The new ‘Mediterranean diet’: prickly-pear cacti and Miner’s lettuce
From today’s Guardian:
As temperatures in southern Europe reach record heights, traditional holiday playgrounds may soon become unbearably hot and dangerously dry.
Temperatures are likely to reach 43C in the shade this week, making this the hottest summer on record for Greece in the past century. Macedonia has declared a state of emergency. Spain, Italy and France are experiencing droughts that are measuring up to become the worst on record.
Albania, Bulgaria, Bosnia and Cyprus have all endured searing temperatures over the past few weeks as a region of high pressure extended east from the Azores, blocking weather fronts that normally keep the eastern Mediterranean fairly cool at this time of year. Forest fires have been raging across the region – Greece’s fire service reported 115 fires in one 24-hour period last week.
Last week a five-day blaze on Mount Parnitha destroyed vast tracts of trees, along with hundreds of plants endemic to the region. Unique species of deer, turtles, snakes and hares were killed.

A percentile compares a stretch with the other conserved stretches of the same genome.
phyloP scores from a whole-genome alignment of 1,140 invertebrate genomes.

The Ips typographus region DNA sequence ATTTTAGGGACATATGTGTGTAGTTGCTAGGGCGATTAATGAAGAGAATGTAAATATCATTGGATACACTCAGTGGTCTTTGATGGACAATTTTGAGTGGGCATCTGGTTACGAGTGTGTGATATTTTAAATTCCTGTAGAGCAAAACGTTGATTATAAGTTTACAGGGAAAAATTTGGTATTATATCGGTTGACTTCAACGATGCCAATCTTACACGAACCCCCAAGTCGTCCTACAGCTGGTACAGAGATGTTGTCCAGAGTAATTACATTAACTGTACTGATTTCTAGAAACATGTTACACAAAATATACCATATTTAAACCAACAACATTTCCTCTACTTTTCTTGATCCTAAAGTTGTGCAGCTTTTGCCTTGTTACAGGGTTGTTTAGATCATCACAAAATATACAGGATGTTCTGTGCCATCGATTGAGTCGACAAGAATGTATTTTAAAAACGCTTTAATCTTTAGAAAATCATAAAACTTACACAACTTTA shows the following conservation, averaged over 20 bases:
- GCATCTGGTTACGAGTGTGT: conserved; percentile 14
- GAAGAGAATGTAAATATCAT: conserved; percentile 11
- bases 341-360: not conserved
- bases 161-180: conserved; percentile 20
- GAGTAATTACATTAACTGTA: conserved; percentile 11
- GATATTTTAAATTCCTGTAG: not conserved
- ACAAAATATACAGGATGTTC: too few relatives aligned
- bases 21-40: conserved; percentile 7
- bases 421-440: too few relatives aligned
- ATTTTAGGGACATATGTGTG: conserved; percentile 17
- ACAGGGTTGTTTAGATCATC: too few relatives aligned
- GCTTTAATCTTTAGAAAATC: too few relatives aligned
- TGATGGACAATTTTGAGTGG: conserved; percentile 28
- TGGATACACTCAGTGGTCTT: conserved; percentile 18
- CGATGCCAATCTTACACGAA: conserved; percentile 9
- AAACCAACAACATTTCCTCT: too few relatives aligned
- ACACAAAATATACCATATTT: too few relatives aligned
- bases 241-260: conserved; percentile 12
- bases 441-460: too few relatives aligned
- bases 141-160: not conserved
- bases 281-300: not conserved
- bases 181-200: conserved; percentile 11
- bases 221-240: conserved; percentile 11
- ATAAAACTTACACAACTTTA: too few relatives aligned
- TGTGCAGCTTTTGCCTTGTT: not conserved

But to come to the point:
Despite the extreme heat, the Greek Tourism Ministry said the country was braced for its third successive bumper tourist season, with Britons, who begin arriving en masse this weekend, expected to lead an estimated 15 million visitors this year.
But the industry is deeply worried. The Mediterranean’s worsening pollution and shifting weather patterns may start to drive away tourists.
Ah. For some, converting climate change/global warming to money is easier than others. Amusingly enough, the army of Brits travelling to the Greek Isles will of course pump tonnes of CO2 into the air on their way in and out. I used the example of Rome or London being able to tax that tourism to address their pollution problems (dirty buildings and monuments), however that avenue is not open to Greece.
Mention in the Guardian article of a recent book by Michel Houellebecq about post-environmental-change savagery reminded me of the very good The Drowned World, by JG Ballard. Earth Abides, by George R Stewart is another good one. They impress particularly because of when they were published (1962 and 1949, respectively. Houellebecq’s was quite recent).
Europe’s problem’s are worse than mere climate change and increasing sea temperatures (as though those weren’t enough). Desertification, and sand and heat blown north from Africa, are on the horizon. As an encroaching Sahara just plain runs out of continential Africa, its sandy, desert winds blow up through the South of Europe and onwards. The United Nations University put together quite an interesting report, dealing specifically with desertification (we are all assumed to be its malcontents). Flick through it, if you have the time (Australians, I’m looking in your direction).